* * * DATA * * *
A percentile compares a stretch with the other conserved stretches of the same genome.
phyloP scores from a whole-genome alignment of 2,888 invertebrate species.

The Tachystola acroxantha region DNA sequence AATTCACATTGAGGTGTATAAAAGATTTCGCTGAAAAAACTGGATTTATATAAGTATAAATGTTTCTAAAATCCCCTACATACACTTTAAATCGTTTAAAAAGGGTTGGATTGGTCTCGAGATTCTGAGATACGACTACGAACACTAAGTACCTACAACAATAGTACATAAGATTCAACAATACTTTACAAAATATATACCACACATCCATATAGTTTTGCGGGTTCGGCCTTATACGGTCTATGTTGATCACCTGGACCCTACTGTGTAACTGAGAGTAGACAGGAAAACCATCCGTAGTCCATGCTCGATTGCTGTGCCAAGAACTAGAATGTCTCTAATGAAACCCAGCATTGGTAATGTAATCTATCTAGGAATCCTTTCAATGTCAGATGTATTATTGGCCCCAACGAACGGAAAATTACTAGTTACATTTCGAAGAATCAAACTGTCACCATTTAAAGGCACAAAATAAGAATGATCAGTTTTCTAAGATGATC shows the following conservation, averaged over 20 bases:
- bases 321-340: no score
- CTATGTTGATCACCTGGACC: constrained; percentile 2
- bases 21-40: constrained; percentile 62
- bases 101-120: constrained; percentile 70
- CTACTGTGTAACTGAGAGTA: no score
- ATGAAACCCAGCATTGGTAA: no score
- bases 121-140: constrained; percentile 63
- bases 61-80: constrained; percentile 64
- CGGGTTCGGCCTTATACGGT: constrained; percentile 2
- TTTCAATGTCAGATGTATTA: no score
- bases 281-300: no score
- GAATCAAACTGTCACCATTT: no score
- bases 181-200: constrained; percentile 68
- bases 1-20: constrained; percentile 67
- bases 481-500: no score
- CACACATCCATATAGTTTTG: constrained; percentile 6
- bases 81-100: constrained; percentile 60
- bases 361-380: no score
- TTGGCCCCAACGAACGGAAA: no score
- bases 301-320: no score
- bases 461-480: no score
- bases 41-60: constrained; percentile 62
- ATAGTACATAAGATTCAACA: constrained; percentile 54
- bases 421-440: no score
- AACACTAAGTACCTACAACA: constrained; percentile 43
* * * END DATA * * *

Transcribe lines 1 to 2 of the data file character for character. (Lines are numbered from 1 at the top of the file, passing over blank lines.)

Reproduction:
A percentile compares a stretch with the other conserved stretches of the same genome.
phyloP scores from a whole-genome alignment of 2,888 invertebrate species.